This morning on my pensive walk
I saw a fisher on a rock,
Who watched his ruby float careen
In waters bluely crystalline,
While silver fishes nosed his bait,
Yet hesitated ere they ate.
Nearby I saw a mother mid
Who knitted by her naked child,
And watched him as he romped with glee,
In golden sand, in singing sea,
Her eyes so blissfully love-lit
She gazed and gazed and ceased to knit.
And then I watched a painter chap,
Grey-haired, a grandfather, mayhap,
Who daubed with delicate caress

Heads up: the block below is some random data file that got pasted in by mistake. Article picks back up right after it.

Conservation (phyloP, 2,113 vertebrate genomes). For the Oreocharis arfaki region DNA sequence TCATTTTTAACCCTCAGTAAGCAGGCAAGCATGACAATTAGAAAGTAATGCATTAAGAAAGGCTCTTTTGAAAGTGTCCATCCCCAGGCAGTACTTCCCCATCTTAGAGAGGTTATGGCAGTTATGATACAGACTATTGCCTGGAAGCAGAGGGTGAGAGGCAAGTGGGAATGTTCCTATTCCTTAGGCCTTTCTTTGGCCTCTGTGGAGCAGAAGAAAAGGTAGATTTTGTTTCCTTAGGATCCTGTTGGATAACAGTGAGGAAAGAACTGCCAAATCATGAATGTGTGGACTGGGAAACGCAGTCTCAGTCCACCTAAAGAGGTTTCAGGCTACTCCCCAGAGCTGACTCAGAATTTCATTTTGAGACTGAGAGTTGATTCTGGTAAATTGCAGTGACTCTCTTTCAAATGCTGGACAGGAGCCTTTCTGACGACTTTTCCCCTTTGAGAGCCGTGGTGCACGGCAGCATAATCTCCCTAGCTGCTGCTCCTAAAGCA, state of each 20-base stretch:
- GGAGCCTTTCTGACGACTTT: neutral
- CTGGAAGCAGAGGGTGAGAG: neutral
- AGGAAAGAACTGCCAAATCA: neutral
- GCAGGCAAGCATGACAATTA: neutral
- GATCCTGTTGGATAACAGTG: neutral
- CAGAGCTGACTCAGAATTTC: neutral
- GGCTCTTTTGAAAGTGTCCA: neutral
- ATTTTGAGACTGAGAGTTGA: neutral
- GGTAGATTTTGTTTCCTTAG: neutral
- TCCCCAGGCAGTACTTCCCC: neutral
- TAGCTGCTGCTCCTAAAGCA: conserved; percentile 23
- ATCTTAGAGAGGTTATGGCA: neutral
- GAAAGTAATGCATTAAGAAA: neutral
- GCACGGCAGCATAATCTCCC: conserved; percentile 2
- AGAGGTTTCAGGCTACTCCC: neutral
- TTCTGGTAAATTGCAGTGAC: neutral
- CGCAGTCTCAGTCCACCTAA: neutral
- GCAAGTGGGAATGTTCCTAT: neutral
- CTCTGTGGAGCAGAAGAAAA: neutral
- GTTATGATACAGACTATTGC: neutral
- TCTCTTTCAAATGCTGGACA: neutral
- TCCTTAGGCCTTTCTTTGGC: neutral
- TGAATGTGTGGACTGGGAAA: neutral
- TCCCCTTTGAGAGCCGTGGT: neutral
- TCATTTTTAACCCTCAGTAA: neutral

As if in love with loveliness,
And looked at me with vague surmise,
The joy of beauty in his eyes.
Yet in my Morning Rag I read
Of paniked peoples, dark with dread,
Of flame and famine near and far,
Of revolution, pest and war;
The fall of this, the rise of that,
The writhing proletariat. . . .
I saw the fisher from his hook
Take off a shiny perch to cook;
The mother garbed her laughing boy,
And sang a silver lilt of joy;
The artist, packing up his paint,
Went serenely as a saint.
The sky was gentleness and love,
The sea soft-crooning as a dove;
Peace reigned so brilliantly profound
In every sight, in every sound. . . .
Alas, what mockery for me!
Can peace be mine till Man be free?